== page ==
It has been a topsy-turvy season, indeed. That being said, the team still remains in fourth place in the Western Conference. Through all of the waiting, they’ve persevered. Our hopes are that their perseverance pays off in the championship.
Player of the Week
36 points, 3 rebounds, 6 assists
66.7 FG%, 50 3PT%, 88.9 FT%
How can you not give it to Devin Booker? Sure, Chris Paul had 16 points and 16 assists against the Kings on Saturday and for stretches appear to be vintage CP3. But Devin Bookers is different.
He gave the disappointed crowd on Wednesday a show they’ll never forget. Partially because they spent a fat stack of cash to not see KD play, but partially because Booker was just so damn efficient. 44 points on 17-of-23 shooting.
What a G.
Phoenix Suns vs. Oklahoma City Thunder (W, 132-101) FULL RECAP
Phoenix Suns vs. Sacramento Kings (L, 128-119) FULL RECAP
Highlights/Post Game Podcasts
THUNDER at SUNS | FULL GAME HIGHLIGHTS | March 8, 2023:
433. Suns (37-29) vs. Thunder Post Game Pod:
KINGS at SUNS | FULL GAME HIGHLIGHTS | March 11, 2023:
434. Suns (37-30) vs. Kings Post Game Pod:
News & Notes
The Cold Wire: Jay Williams Explains How Kevin Durant’s Career Will Be Looked At With Suns
USA Today: Do Suns and Mavs represent best current NBA rivalry?
Yahoo Sports: Who will emerge in a wide-open West after Kevin Durant’s injury and uncertainty around Grizzlies, Warriors?
Hoops Wire: Suns Trying to Stay Positive After Kevin Durant Injury
Fox Sports: DID SUNS NBA TITLE CHANCES TAKE A HIT AFTER KEVIN DURANT’S INJURY?
AZ Central: Chris Paul’s 3-point shot taking off for Phoenix Suns just in time for stretch run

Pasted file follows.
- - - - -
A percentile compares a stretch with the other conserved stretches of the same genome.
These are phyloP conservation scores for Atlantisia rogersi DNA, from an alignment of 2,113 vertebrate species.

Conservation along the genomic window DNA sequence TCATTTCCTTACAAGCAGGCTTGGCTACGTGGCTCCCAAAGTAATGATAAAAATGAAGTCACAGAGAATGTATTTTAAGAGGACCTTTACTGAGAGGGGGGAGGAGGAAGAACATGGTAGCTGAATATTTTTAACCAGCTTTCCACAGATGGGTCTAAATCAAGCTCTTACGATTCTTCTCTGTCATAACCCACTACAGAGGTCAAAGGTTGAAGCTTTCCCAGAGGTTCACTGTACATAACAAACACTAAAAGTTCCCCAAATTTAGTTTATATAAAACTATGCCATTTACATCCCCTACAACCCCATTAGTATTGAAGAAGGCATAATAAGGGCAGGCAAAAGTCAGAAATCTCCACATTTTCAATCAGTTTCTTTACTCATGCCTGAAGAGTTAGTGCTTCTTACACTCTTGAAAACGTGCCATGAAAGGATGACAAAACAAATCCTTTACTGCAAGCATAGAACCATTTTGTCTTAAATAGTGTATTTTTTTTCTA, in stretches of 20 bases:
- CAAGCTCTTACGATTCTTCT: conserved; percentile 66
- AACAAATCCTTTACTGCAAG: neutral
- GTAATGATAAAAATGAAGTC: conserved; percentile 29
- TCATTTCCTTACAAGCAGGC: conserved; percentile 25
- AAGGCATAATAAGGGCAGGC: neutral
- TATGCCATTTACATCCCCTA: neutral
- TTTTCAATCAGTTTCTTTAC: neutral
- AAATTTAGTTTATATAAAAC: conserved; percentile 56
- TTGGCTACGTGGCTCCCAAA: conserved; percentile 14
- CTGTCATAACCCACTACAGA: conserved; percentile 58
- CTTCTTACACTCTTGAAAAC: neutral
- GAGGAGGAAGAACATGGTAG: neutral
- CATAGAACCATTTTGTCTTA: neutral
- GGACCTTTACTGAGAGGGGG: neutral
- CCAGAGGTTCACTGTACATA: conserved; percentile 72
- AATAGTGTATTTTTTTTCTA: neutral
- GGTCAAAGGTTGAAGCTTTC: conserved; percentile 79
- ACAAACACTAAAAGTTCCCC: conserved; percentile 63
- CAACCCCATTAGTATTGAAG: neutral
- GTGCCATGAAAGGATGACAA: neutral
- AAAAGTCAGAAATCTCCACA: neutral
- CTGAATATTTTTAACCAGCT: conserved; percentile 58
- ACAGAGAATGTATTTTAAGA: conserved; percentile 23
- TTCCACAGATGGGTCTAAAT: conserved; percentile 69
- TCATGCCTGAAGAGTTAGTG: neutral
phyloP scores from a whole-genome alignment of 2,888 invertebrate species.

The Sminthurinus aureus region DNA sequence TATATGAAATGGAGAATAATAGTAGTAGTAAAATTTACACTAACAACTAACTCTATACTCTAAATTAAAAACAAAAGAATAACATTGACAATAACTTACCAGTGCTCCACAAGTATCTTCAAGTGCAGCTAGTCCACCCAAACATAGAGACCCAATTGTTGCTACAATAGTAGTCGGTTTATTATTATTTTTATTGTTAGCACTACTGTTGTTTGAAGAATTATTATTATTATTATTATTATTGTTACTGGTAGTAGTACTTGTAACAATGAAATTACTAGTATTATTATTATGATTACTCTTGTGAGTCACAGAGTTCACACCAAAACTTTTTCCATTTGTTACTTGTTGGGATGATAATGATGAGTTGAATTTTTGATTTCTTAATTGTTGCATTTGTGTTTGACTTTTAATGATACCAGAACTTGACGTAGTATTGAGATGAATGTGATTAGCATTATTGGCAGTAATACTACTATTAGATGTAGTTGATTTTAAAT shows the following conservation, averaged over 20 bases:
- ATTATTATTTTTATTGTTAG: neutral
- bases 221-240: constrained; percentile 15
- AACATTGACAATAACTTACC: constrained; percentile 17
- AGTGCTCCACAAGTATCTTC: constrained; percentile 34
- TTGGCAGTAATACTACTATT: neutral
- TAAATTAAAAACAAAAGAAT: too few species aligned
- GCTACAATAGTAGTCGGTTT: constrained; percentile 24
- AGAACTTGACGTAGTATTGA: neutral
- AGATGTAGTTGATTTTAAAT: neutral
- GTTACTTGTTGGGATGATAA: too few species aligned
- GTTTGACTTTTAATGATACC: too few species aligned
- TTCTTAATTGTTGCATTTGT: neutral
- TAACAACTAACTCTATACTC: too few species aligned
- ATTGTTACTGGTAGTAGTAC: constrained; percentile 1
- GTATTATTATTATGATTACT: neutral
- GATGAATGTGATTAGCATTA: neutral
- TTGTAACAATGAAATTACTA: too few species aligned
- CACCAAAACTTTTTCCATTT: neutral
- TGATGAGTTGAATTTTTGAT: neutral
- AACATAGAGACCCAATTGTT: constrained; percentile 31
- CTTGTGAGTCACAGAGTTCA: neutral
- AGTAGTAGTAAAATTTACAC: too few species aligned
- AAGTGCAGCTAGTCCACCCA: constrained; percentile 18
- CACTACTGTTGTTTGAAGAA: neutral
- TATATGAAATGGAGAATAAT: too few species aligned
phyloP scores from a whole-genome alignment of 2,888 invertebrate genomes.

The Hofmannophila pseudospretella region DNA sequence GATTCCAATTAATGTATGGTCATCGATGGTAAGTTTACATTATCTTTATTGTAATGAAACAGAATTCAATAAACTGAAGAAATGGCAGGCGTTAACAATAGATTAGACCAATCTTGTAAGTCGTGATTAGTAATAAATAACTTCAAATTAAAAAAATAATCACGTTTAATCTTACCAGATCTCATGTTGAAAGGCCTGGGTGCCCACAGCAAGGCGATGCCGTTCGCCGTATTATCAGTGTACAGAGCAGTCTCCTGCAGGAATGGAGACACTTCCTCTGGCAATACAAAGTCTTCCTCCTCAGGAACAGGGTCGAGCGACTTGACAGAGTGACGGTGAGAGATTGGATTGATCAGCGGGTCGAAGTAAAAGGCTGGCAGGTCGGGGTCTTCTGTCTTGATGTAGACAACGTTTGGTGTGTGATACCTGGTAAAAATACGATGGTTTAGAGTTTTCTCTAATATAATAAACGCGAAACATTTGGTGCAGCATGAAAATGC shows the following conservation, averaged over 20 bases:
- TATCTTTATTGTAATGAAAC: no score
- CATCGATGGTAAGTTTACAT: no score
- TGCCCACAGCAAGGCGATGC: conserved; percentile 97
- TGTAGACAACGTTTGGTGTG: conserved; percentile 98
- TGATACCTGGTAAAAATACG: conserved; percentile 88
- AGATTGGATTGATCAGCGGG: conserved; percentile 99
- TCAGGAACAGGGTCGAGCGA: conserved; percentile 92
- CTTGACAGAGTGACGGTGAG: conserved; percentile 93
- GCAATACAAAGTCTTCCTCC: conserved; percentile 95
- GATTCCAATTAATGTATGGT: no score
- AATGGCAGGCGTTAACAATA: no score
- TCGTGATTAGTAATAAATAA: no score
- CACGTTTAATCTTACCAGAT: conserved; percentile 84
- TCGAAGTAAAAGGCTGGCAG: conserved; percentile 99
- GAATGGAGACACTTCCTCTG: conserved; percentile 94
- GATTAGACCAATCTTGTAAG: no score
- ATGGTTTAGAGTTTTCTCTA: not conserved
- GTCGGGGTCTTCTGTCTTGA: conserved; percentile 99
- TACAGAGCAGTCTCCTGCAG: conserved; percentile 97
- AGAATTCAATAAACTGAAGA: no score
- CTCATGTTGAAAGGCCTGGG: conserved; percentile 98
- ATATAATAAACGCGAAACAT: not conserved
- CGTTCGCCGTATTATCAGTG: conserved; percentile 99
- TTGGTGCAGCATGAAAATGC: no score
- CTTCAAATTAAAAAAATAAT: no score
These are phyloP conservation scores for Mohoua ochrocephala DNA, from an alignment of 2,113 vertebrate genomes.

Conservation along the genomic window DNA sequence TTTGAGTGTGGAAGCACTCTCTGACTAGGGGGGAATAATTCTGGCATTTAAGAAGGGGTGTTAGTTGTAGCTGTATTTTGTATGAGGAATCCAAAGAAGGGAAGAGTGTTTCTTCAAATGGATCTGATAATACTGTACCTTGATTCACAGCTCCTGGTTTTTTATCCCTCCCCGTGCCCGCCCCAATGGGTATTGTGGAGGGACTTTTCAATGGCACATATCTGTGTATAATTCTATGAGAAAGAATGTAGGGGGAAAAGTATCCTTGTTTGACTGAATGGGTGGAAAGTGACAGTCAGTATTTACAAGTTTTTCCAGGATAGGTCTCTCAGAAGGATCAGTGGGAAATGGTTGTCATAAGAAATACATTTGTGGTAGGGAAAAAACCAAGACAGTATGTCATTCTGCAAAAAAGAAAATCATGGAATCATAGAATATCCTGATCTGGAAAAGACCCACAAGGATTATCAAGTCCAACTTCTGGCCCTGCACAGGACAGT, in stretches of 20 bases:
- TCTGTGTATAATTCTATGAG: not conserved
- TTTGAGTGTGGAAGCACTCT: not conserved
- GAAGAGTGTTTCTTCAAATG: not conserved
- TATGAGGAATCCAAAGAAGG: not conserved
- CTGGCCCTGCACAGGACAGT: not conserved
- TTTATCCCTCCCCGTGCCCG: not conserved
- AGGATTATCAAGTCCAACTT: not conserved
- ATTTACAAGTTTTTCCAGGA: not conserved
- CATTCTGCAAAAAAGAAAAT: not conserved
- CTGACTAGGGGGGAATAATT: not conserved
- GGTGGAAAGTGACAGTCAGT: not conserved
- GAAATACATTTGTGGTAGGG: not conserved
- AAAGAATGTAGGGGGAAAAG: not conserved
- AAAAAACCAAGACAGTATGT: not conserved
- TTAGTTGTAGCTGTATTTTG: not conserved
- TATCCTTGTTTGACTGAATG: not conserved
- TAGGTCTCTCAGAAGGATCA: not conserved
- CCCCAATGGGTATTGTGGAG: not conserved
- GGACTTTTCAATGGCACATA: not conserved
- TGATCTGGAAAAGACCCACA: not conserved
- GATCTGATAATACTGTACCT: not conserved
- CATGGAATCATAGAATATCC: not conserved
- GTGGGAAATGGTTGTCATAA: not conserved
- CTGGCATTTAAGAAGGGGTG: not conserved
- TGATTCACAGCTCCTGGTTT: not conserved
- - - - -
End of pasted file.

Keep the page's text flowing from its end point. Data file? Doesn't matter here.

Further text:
Clutch Points: Cedric Ceballos gets brutally honest on Suns’ 1993 NBA Finals loss to Michael Jordan, Bulls
Arizona Sports: Suns wing Josh Okogie went through many emotions at NBA trade deadline
Quotes of the Week
“I look at it probably more than I want to admit.” — Monty Williams on looking at the standings
“When he’s able and ready, he will.” — Chris Paul
“We’ll reschedule the party.” — Devon Booker
“Obviously you don’t wanna see guys get hurt, but based on the way it looked, when I got the news yesterday, we were pretty happy that it wasn’t a break or anything like that.” — Monty Williams
“Goddamn it.” — Me, when I received the KD notification on my phone
“He came down like consecutive possessions, bucket, bucket, bucket. When people like that score like that, it’s real loud.” — Chris Paul on Malik Monk
“They score with the best of them, but we had so many ‘my bads’ and blown coverages.” — Monty Williams
Points scored via the fastbreak per game for Phoenix this season. Dead last in the NBA.
Injury Status Report
Landry Shamet (foot) is OUT
Kevin Durant (ankle) is OUT
This Week in Suns History
March 16, 1988
When you think of Phoenix Suns’ eras, you generally think of specific players. Dick Van Arsdale. Walter Davis. Chambers. Barkley. Nash. Booker. Within the context of those eras, there are secondary players who were just as important to the team and the organization. Westphal. Adams. KJ. Marion. Stoudemire. Paul.
The eras don’t cross over that much. Davis never played with Chambers. Barkley never played with Nash. One player that played with multiple eras and players was Kevin Johnson — my first favorite Sun — as he played with Phoenix for 12 seasons from 1988 to 2000. He played 246 games with Sir Charles and 105 games with Steve Nash.
Did you know that KJ played 28 games with Alvan Adams and 25 games with Walter Davis?
During Kevin Johnson’s rookie year in 1988, the Adams/Davis era was coming to end. Adams, despite playing in all 82 games that season, was in his 13th and final season in the NBA. Davis? Following much controversary, the Greyhound would become an unrestricted free agent at the end of that year and move on to Denver.